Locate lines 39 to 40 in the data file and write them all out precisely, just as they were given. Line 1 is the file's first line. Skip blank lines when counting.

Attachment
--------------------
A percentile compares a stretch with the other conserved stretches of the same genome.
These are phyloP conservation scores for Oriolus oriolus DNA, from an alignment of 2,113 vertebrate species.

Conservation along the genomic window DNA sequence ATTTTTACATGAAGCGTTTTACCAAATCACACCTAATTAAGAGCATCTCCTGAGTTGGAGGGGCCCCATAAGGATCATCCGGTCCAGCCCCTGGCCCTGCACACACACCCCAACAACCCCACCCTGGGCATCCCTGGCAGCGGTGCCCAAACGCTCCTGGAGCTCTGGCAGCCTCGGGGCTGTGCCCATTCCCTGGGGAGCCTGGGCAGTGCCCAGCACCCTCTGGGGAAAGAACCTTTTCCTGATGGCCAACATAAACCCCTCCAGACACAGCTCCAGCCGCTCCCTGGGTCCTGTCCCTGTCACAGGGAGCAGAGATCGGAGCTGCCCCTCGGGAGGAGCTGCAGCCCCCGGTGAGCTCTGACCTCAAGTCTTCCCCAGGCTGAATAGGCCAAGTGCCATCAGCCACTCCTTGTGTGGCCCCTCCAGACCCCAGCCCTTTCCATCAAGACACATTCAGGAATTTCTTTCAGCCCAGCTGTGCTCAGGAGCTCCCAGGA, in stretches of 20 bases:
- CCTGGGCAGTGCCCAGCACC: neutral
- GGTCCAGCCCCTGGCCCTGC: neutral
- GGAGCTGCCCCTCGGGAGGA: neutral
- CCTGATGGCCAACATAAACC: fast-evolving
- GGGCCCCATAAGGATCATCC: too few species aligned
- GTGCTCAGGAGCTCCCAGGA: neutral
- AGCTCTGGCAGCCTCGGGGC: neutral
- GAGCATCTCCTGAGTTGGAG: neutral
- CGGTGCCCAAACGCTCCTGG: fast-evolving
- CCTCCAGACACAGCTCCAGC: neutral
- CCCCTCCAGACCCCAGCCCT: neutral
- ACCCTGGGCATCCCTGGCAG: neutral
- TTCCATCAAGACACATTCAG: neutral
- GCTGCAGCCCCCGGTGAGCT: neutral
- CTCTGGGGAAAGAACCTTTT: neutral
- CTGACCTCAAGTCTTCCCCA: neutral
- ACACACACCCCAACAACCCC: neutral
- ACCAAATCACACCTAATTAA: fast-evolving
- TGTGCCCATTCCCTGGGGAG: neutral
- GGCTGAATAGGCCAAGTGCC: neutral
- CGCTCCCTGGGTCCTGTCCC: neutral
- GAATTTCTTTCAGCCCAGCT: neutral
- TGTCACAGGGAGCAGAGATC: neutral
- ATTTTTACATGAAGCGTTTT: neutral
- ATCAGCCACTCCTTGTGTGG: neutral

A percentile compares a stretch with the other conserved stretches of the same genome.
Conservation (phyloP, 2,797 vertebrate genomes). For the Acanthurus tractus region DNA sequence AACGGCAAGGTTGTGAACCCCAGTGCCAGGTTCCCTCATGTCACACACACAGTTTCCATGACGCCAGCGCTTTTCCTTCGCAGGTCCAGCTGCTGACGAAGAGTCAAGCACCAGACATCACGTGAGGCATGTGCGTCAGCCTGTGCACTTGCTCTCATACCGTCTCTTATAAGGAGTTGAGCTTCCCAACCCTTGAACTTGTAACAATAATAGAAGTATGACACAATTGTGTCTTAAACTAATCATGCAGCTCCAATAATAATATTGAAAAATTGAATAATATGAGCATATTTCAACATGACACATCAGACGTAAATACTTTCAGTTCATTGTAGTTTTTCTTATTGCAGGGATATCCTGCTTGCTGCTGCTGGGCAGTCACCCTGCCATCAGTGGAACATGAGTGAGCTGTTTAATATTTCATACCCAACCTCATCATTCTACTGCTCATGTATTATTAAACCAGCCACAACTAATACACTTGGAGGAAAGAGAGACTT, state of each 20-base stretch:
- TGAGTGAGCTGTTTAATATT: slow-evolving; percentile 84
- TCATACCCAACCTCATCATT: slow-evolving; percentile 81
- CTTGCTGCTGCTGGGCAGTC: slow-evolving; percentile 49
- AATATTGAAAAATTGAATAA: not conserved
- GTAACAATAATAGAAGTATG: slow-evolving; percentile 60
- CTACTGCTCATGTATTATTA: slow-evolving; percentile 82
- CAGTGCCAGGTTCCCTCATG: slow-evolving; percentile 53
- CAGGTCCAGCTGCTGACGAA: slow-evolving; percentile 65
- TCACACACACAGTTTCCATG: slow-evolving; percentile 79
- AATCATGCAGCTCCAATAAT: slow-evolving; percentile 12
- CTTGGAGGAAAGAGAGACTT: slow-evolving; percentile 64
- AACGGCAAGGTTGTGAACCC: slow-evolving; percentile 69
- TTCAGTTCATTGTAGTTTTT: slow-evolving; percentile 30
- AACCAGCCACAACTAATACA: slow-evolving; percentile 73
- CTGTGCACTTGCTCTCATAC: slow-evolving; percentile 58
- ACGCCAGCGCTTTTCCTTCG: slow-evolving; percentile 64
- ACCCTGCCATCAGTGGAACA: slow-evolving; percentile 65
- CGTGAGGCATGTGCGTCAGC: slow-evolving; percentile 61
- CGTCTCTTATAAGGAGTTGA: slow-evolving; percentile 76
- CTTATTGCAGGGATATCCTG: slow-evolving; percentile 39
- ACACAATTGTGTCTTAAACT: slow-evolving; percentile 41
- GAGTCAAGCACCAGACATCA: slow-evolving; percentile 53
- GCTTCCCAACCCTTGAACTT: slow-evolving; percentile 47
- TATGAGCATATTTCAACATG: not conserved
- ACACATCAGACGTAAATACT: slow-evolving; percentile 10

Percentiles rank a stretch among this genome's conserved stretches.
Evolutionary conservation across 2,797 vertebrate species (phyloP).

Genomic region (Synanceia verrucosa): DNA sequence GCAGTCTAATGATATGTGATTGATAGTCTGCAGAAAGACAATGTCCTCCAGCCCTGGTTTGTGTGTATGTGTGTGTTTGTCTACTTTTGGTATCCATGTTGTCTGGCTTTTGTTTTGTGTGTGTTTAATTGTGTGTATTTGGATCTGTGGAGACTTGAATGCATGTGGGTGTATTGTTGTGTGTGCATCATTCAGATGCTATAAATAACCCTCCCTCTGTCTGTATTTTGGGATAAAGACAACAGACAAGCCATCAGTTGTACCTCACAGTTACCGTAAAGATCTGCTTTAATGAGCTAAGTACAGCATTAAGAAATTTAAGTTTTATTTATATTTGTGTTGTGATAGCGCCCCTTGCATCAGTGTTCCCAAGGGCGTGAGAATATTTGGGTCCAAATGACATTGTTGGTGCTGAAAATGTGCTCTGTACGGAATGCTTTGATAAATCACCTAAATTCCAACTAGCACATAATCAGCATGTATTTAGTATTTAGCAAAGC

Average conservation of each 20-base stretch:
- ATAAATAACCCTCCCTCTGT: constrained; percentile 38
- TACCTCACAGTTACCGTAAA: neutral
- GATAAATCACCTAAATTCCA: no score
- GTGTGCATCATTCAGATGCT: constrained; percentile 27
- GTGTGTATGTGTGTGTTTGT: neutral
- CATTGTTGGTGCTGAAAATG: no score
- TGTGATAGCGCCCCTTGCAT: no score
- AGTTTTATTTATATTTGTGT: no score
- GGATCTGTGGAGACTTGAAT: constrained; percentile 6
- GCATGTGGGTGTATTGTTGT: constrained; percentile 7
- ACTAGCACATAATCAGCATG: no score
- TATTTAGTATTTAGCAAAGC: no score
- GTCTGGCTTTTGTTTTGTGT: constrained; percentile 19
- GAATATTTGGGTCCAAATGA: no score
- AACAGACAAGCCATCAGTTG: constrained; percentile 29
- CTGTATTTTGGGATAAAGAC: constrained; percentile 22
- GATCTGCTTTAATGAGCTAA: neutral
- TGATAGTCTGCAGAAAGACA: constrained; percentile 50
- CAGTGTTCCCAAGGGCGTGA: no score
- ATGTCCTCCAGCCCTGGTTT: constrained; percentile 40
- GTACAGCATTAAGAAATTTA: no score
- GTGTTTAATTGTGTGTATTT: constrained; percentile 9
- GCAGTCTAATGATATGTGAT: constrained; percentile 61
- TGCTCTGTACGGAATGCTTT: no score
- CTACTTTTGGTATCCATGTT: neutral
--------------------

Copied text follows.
- TCACACACACAGTTTCCATG: slow-evolving; percentile 79
- AATCATGCAGCTCCAATAAT: slow-evolving; percentile 12